“Listeners make better lovers,” says the old commercial. What, it’s not listeners, but milk drinkers?Well, if you don’t like milk or have an allergy to it, there’s still hope for you to become a better lover or friend: by learning to listen from your heart. Here are seven ways to do that:
1. The eyes have it. When we look into a person’s eyes as they talk, rather than staring out the window or planning our next meal, we show them respect. We also gain more insight into their thoughts and feelings. We can uncover pain or disappointment. We can discover joy. This type of active concern leads to deeper levels of understanding between us.
2. Ask questions. We endear ourselves to others by asking questions regarding their interests. I’m not the movie buff that my husband, Kevin, is. But if I ask, “how many Frank Capra films was Jimmie Stewart in?” Kevin comes alive. He’s convinced I care about him because I want to learn his hobbies. In the same way, if Kev asks, “How’s your article coming along?” I’m assured of his interest in me as a writer, not merely his wife.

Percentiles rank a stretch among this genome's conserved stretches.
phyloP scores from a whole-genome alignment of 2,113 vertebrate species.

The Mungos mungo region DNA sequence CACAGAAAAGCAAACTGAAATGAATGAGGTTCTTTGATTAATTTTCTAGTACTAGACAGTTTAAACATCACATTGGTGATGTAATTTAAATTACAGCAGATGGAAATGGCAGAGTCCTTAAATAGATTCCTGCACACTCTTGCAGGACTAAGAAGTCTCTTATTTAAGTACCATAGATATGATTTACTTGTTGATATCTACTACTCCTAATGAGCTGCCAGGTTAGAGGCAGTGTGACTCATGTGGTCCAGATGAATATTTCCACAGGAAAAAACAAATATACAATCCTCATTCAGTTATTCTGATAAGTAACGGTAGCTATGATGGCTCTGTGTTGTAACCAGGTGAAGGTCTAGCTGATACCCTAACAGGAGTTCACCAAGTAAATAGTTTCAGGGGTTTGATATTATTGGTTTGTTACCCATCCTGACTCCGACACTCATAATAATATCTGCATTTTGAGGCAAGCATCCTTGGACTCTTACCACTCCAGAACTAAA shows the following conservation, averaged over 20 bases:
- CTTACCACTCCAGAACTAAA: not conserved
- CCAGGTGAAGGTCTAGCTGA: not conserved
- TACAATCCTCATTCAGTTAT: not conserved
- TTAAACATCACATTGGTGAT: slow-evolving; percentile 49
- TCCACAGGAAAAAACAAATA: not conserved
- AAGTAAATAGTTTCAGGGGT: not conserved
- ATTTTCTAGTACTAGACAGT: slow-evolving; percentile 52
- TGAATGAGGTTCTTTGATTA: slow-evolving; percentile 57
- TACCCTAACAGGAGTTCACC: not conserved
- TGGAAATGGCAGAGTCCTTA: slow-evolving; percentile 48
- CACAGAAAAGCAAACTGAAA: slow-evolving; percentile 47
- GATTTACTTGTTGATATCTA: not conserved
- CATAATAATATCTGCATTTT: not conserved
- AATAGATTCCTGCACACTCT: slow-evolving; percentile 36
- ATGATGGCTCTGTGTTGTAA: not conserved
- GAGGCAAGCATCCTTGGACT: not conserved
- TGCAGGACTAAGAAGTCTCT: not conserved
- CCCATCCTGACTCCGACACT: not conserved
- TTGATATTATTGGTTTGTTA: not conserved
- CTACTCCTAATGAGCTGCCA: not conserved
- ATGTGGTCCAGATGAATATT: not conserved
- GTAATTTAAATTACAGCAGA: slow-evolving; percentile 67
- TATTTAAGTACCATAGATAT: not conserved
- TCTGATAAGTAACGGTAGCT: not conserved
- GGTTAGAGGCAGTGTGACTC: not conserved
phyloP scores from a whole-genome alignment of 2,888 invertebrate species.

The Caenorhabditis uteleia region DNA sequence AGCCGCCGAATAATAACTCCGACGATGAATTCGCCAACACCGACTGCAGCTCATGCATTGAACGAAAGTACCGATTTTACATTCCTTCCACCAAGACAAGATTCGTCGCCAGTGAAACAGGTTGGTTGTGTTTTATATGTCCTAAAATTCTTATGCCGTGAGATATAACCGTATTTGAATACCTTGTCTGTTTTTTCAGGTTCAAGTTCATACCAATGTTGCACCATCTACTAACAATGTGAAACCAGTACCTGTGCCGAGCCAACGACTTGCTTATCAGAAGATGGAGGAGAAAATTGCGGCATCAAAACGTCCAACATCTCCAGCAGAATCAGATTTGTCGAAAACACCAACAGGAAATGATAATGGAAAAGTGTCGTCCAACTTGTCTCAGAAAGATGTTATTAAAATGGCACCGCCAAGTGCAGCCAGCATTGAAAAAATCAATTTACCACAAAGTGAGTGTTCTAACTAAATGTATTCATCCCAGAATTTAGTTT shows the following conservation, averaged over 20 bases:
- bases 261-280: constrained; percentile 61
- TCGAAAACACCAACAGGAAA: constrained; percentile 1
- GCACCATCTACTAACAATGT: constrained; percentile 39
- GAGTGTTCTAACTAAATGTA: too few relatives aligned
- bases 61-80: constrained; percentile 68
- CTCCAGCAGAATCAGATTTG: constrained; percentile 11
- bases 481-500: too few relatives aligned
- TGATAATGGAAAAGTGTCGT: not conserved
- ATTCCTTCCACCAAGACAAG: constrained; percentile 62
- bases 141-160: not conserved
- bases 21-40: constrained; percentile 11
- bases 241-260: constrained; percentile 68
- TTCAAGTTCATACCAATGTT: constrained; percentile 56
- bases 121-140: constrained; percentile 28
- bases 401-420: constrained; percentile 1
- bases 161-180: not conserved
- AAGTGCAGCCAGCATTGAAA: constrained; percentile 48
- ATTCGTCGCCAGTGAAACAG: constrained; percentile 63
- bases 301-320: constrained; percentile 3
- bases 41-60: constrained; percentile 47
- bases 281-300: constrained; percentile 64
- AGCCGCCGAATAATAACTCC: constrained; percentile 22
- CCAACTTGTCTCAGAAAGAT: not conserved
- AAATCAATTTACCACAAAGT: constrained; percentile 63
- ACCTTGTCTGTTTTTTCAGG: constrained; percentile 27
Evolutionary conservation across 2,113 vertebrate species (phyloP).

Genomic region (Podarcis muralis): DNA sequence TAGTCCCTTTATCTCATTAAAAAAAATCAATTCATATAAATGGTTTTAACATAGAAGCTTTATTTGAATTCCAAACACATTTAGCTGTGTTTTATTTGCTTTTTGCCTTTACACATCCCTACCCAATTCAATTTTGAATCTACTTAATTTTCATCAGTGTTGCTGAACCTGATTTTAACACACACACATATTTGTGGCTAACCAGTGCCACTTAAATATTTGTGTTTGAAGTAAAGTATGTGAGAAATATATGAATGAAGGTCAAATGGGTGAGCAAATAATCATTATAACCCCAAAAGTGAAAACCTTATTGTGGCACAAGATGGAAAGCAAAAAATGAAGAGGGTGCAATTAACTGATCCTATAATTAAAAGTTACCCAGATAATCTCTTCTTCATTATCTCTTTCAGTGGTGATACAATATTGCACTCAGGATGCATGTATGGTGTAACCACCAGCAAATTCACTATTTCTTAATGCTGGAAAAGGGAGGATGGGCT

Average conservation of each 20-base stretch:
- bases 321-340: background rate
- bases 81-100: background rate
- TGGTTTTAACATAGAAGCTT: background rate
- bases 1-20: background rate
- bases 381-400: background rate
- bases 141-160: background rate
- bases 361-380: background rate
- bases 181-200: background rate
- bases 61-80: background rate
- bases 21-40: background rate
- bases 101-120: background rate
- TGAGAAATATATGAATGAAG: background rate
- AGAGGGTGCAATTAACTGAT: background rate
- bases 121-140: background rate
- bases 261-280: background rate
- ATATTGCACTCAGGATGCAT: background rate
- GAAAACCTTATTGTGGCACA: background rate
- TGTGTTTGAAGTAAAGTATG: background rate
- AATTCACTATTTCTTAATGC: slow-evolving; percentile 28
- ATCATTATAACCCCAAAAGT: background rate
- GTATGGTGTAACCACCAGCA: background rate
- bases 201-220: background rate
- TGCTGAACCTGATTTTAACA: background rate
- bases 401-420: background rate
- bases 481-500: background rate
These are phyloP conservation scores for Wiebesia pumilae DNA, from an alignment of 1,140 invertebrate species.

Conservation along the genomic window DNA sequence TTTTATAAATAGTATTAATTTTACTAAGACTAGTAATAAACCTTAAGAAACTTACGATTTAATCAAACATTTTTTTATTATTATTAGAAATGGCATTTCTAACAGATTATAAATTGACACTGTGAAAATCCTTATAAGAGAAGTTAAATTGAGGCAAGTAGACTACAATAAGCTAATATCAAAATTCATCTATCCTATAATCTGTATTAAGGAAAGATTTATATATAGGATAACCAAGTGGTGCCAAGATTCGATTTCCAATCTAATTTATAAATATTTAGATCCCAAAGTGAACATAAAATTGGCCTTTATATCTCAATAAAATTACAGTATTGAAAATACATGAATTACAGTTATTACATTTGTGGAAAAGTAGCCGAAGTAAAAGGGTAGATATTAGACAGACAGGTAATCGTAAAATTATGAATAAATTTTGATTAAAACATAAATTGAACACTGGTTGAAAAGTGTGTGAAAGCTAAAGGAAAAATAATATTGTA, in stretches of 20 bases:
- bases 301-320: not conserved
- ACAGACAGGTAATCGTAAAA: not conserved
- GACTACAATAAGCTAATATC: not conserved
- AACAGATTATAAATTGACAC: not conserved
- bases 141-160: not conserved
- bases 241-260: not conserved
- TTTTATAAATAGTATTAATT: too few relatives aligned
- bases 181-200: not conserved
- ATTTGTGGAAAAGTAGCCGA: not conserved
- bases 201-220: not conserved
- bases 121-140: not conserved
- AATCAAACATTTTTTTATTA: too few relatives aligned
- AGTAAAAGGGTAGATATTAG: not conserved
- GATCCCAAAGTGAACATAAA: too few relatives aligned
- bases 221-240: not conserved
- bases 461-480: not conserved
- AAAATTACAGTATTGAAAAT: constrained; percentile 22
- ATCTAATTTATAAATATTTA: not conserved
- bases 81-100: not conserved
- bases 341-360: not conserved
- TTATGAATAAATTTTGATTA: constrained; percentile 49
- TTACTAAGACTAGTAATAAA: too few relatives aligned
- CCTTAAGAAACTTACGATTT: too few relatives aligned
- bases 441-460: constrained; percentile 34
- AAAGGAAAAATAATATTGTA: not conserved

3. Body language shouts. Leaning forward, raising our eyebrows, nodding, and smiling are excellent ways to listen from our hearts. Folding our arms, rolling our eyes, and cleaning out our make-up drawers or tool chests while someone is trying to talk to us shouts, “who cares?”
4. Can the rude ‘tude. You probably know people who own first-place trophies from the W.F.I. (World Federation of Interrupters). They’re about as much fun to be around as cats fighting at midnight. We make a friend’s day when we wait for them to finish before we speak. One of my favorite preachers says, “I already know everything I know.” If we wait our turn to speak, we might learn something we didn’t know.
5. Don’t change the subject. If you are creative or impatient, your brain makes a three-ring circus look dull. Some people have a difficult time jumping from one topic to another with no time in between. Make sure your friend is finished with the subject at hand before rushing into a new topic.
6. Hit the pause button. Make sure the other person is finished talking by leaving a pause of three to five seconds before you speak. Some individuals need more time to process thoughts. If you jump in the second they seem to be done talking, you might miss something important.
7. Mirror, mirror. We prove our interest by reflecting back what we think we heard. “So, you aren’t saying that people who prefer dark chocolate to milk chocolate are idiots—just that it’s a matter of taste?” tells Kevin I was listening with my heart, and wanted to understand his point of view.
One of my favorite TV personalities, Fred Rogers, sang a song called, “There are many ways to say I love you.” Listening with your heart is one of those ways.
Which is your favorite way to listen with your heart? Who is the best listener you know?